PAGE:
A week ago I participated in a barbecue competition in Limerick city. Forty-six registered teams represented countries in what was called the ‘International Barbecue Cook Off’. Each team cooked samples of their country’s food and gave them out to anyone who stopped by. Teams also prepared competition entries for the fish, chicken and vegetable heats. The barbecues were ringed in a double line on one of the old canal paths in the city with a barricade around so that we couldn’t be mobbed by the general public; who arrived before the barbecues were lit at midday and kept coming all through the afternoon.
While I was helping out with food preparation and other essentials such as getting beers for members of my team I looked around at some of the other stalls. It was obvious that some people took it more seriously than others. The group representing Vatican City were spotted in the supermarket earlier having just come from the nightclub. Kitted out in somewhat fetishistic religious outfits, they started on the chardonnay and gin and tonics on arrival at their stall. As for food, I never saw them light the barbecue or cook anything, and a large pile of raw sausages sat on their table in the sun throughout the day. They played recordings of Vatican City Radio and had their photo taken with tourists attending the event. They won the prize for best dressed stall.
An Irish friend on the Dubai team said they also had trouble taking it seriously and were handing out hamburger patties garnished with sand. Then I talked a while with a fellow from work who is from Poland and was on the Spanish team. As the directions had said ‘dress up’ he came in a very short dress wearing makeup. His dreadlocks made quite a contrast. The Irish team on the next stall prepared very elaborate food and even gave us some samples of the potatoes they had boiled in a pot on their barbecue. The drummers at the Nigerian stall across from us worked us into a festive mood.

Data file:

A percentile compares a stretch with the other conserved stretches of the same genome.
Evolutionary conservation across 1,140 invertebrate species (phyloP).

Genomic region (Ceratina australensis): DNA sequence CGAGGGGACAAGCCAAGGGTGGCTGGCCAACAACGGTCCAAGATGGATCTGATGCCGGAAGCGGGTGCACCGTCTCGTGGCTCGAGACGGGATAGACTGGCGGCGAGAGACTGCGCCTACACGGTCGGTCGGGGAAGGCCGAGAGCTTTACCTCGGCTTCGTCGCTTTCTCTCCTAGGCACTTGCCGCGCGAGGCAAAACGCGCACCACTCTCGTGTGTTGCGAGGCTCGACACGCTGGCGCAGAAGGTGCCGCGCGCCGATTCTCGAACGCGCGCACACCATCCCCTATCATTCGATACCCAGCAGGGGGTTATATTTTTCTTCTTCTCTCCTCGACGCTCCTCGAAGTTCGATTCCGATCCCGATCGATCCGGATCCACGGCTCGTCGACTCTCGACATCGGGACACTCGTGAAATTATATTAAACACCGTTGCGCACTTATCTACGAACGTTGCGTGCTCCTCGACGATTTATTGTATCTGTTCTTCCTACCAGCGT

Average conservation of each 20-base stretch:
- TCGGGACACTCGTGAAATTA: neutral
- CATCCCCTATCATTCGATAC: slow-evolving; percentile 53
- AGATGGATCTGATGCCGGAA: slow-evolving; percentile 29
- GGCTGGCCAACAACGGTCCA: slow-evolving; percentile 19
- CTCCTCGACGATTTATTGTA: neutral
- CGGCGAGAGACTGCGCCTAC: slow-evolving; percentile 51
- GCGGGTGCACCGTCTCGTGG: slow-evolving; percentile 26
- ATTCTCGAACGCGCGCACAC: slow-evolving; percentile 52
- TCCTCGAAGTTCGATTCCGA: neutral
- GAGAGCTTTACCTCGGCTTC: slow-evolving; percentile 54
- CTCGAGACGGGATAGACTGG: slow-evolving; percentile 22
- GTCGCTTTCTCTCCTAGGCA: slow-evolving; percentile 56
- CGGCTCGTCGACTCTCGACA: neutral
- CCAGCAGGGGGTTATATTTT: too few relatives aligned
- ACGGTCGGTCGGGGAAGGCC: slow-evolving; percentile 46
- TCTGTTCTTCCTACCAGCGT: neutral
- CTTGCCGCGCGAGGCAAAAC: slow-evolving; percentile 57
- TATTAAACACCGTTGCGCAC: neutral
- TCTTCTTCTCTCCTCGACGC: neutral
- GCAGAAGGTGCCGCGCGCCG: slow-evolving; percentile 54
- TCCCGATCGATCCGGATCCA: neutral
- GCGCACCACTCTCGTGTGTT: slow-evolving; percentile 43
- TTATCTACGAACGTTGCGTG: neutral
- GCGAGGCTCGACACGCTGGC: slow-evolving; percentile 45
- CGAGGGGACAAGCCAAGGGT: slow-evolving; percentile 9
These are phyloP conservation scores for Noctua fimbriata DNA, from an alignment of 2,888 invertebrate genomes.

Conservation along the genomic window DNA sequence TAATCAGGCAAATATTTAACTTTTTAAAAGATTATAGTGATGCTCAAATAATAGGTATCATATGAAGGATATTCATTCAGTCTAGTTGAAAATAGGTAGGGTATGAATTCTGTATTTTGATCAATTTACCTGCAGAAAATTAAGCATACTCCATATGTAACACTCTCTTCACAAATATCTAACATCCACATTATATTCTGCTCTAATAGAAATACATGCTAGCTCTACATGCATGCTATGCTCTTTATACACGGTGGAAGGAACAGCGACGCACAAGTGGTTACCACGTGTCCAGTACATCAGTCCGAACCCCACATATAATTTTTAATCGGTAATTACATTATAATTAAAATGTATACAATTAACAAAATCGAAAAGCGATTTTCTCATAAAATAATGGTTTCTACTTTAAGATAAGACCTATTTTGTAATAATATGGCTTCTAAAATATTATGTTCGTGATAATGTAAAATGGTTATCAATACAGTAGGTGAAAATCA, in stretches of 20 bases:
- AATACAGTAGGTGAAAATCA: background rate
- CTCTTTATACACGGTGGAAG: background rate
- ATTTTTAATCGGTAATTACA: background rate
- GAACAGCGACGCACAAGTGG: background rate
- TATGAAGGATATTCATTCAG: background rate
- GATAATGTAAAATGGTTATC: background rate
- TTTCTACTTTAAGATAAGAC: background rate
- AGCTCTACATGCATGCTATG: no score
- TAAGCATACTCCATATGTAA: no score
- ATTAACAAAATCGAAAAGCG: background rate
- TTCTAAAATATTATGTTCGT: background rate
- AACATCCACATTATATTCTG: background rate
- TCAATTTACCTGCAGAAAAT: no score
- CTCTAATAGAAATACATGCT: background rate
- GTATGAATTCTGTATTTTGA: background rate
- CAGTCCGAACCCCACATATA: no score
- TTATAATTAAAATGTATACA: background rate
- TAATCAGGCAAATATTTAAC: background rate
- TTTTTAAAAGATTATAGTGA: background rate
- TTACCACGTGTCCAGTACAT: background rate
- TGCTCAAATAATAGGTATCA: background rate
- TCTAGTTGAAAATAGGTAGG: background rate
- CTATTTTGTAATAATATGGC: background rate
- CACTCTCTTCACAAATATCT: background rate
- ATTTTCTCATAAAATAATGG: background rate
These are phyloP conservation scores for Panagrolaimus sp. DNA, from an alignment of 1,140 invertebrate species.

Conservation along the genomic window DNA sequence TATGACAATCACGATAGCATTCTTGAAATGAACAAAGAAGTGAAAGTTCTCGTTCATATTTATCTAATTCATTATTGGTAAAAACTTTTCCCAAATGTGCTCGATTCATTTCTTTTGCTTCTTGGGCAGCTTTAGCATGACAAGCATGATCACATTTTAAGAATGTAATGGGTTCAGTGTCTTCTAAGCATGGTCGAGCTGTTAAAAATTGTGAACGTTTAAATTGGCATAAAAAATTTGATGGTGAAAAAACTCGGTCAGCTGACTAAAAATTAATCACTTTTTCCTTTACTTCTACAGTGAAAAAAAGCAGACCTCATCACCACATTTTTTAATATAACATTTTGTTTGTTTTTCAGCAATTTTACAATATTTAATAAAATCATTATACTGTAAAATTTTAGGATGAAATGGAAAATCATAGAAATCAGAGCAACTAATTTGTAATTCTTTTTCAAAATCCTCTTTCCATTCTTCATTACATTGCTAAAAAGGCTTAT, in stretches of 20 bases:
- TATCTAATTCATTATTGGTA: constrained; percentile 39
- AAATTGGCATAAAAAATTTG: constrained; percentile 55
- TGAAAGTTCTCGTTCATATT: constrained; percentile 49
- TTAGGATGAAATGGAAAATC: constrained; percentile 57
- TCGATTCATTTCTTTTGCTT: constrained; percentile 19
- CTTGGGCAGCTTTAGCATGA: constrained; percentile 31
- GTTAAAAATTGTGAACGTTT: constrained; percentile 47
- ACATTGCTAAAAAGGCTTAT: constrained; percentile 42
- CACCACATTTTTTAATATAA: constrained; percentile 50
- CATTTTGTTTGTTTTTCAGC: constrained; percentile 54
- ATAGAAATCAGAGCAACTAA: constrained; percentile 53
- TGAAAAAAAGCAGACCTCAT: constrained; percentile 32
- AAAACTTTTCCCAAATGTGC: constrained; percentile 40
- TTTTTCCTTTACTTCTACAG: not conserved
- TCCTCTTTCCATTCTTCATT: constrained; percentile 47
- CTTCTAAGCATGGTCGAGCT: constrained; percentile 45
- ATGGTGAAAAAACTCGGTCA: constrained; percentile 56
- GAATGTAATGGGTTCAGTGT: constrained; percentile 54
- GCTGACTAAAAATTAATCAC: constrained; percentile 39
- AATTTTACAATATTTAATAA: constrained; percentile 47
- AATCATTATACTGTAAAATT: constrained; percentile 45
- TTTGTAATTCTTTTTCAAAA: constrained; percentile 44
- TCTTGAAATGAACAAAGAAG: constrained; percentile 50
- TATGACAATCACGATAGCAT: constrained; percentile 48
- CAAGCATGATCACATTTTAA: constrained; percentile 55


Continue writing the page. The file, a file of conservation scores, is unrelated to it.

As the only Australian on the team for Israel, my Scottish, Israeli and Irish team mates gave me a number of compliments about the huge bowl of hummus I had made from chick peas, tahini and garlic. They told me that some people came back to our stall for second helpings. Even though the hummus was not included in any of the judged events, I feel proud of the third place our team achieved in the vegetable heat. I cannot recall ever winning a medal before.
However, the main message of the event for me was not about winning our place. I learned about myself in my community here in Ireland. Irish people mixed with people from all around the world who live in this city. Food was swapped and shared and recipes discussed. Irish people represented teams from other countries. Many teams like mine were mixed nationalities, working alongside friends rather than people from our own country. The organisers had themed the event ‘the world is one country’. I experienced food the way I often experience music; a way to bring people together. Our music helps us to name aspects of individual and collective identity but more importantly to forego these as markers of difference and share them as means of connections where differences are incorporated rather than elaborated.
In music therapy we may never manage a song for the whole world however I believe we will continue to lead the way in staying open to the musics of the world; exploring, sharing, collaborating and listening to all the different music we can.
Edwards, Jane (2007). The World Is One Country. Voices: A World Forum for Music Therapy. Retrieved June 10, 2013, from http://testvoices.uib.no/?q=coledwards210507